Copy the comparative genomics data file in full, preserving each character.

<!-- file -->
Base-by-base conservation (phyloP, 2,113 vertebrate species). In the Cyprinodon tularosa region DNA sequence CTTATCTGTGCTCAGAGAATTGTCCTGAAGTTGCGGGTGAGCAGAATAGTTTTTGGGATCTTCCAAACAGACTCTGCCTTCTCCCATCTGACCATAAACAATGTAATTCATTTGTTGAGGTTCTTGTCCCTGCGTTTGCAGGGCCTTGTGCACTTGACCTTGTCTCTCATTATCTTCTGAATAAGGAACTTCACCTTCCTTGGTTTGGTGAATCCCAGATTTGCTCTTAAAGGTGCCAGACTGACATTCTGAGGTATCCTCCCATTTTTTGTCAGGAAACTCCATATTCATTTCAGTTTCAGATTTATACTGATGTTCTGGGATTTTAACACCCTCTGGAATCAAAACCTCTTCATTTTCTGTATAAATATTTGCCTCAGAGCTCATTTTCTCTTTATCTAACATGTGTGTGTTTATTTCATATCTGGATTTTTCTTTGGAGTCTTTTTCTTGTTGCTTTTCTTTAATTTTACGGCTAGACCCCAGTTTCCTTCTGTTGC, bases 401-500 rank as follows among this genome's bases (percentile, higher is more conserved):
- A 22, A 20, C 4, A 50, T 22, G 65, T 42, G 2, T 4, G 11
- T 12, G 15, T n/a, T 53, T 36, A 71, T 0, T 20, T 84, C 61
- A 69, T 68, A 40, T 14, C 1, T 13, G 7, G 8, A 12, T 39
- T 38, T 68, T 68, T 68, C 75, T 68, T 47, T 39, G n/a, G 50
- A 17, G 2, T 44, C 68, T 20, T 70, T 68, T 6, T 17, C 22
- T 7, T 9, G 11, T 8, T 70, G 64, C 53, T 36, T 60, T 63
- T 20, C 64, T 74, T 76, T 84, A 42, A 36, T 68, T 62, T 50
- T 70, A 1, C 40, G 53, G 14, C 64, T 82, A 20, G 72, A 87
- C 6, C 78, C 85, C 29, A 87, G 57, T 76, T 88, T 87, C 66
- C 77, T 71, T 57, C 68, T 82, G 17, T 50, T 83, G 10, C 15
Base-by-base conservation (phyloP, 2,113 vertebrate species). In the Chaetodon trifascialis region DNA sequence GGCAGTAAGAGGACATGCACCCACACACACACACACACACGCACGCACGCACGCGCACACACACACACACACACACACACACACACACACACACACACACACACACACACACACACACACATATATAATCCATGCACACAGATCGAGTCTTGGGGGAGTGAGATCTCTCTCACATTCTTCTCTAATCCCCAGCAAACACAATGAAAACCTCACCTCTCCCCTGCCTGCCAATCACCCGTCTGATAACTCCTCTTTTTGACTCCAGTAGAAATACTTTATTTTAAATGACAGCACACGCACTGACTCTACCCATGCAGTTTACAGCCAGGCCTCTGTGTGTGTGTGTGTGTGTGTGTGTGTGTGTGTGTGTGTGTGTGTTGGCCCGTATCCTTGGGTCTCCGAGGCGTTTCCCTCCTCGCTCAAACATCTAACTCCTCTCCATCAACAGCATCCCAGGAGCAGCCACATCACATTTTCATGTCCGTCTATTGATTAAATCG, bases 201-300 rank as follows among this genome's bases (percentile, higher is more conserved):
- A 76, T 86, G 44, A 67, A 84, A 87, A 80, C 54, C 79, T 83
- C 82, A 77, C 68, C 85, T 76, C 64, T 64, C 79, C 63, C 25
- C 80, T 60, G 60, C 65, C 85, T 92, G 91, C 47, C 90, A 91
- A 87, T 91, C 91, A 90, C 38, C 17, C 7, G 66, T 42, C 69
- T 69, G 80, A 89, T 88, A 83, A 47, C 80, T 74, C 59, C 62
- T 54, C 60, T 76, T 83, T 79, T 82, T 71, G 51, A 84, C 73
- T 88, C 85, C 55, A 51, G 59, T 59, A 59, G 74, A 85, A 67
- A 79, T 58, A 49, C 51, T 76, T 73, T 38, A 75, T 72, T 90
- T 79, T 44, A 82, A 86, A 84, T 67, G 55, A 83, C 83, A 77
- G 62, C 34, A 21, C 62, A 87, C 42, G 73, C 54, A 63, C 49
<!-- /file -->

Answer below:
Base-by-base conservation (phyloP, 2,113 vertebrate species). In the Cyprinodon tularosa region DNA sequence CTTATCTGTGCTCAGAGAATTGTCCTGAAGTTGCGGGTGAGCAGAATAGTTTTTGGGATCTTCCAAACAGACTCTGCCTTCTCCCATCTGACCATAAACAATGTAATTCATTTGTTGAGGTTCTTGTCCCTGCGTTTGCAGGGCCTTGTGCACTTGACCTTGTCTCTCATTATCTTCTGAATAAGGAACTTCACCTTCCTTGGTTTGGTGAATCCCAGATTTGCTCTTAAAGGTGCCAGACTGACATTCTGAGGTATCCTCCCATTTTTTGTCAGGAAACTCCATATTCATTTCAGTTTCAGATTTATACTGATGTTCTGGGATTTTAACACCCTCTGGAATCAAAACCTCTTCATTTTCTGTATAAATATTTGCCTCAGAGCTCATTTTCTCTTTATCTAACATGTGTGTGTTTATTTCATATCTGGATTTTTCTTTGGAGTCTTTTTCTTGTTGCTTTTCTTTAATTTTACGGCTAGACCCCAGTTTCCTTCTGTTGC, bases 401-500 rank as follows among this genome's bases (percentile, higher is more conserved):
- A 22, A 20, C 4, A 50, T 22, G 65, T 42, G 2, T 4, G 11
- T 12, G 15, T n/a, T 53, T 36, A 71, T 0, T 20, T 84, C 61
- A 69, T 68, A 40, T 14, C 1, T 13, G 7, G 8, A 12, T 39
- T 38, T 68, T 68, T 68, C 75, T 68, T 47, T 39, G n/a, G 50
- A 17, G 2, T 44, C 68, T 20, T 70, T 68, T 6, T 17, C 22
- T 7, T 9, G 11, T 8, T 70, G 64, C 53, T 36, T 60, T 63
- T 20, C 64, T 74, T 76, T 84, A 42, A 36, T 68, T 62, T 50
- T 70, A 1, C 40, G 53, G 14, C 64, T 82, A 20, G 72, A 87
- C 6, C 78, C 85, C 29, A 87, G 57, T 76, T 88, T 87, C 66
- C 77, T 71, T 57, C 68, T 82, G 17, T 50, T 83, G 10, C 15
Base-by-base conservation (phyloP, 2,113 vertebrate species). In the Chaetodon trifascialis region DNA sequence GGCAGTAAGAGGACATGCACCCACACACACACACACACACGCACGCACGCACGCGCACACACACACACACACACACACACACACACACACACACACACACACACACACACACACACACACATATATAATCCATGCACACAGATCGAGTCTTGGGGGAGTGAGATCTCTCTCACATTCTTCTCTAATCCCCAGCAAACACAATGAAAACCTCACCTCTCCCCTGCCTGCCAATCACCCGTCTGATAACTCCTCTTTTTGACTCCAGTAGAAATACTTTATTTTAAATGACAGCACACGCACTGACTCTACCCATGCAGTTTACAGCCAGGCCTCTGTGTGTGTGTGTGTGTGTGTGTGTGTGTGTGTGTGTGTGTGTGTTGGCCCGTATCCTTGGGTCTCCGAGGCGTTTCCCTCCTCGCTCAAACATCTAACTCCTCTCCATCAACAGCATCCCAGGAGCAGCCACATCACATTTTCATGTCCGTCTATTGATTAAATCG, bases 201-300 rank as follows among this genome's bases (percentile, higher is more conserved):
- A 76, T 86, G 44, A 67, A 84, A 87, A 80, C 54, C 79, T 83
- C 82, A 77, C 68, C 85, T 76, C 64, T 64, C 79, C 63, C 25
- C 80, T 60, G 60, C 65, C 85, T 92, G 91, C 47, C 90, A 91
- A 87, T 91, C 91, A 90, C 38, C 17, C 7, G 66, T 42, C 69
- T 69, G 80, A 89, T 88, A 83, A 47, C 80, T 74, C 59, C 62
- T 54, C 60, T 76, T 83, T 79, T 82, T 71, G 51, A 84, C 73
- T 88, C 85, C 55, A 51, G 59, T 59, A 59, G 74, A 85, A 67
- A 79, T 58, A 49, C 51, T 76, T 73, T 38, A 75, T 72, T 90
- T 79, T 44, A 82, A 86, A 84, T 67, G 55, A 83, C 83, A 77
- G 62, C 34, A 21, C 62, A 87, C 42, G 73, C 54, A 63, C 49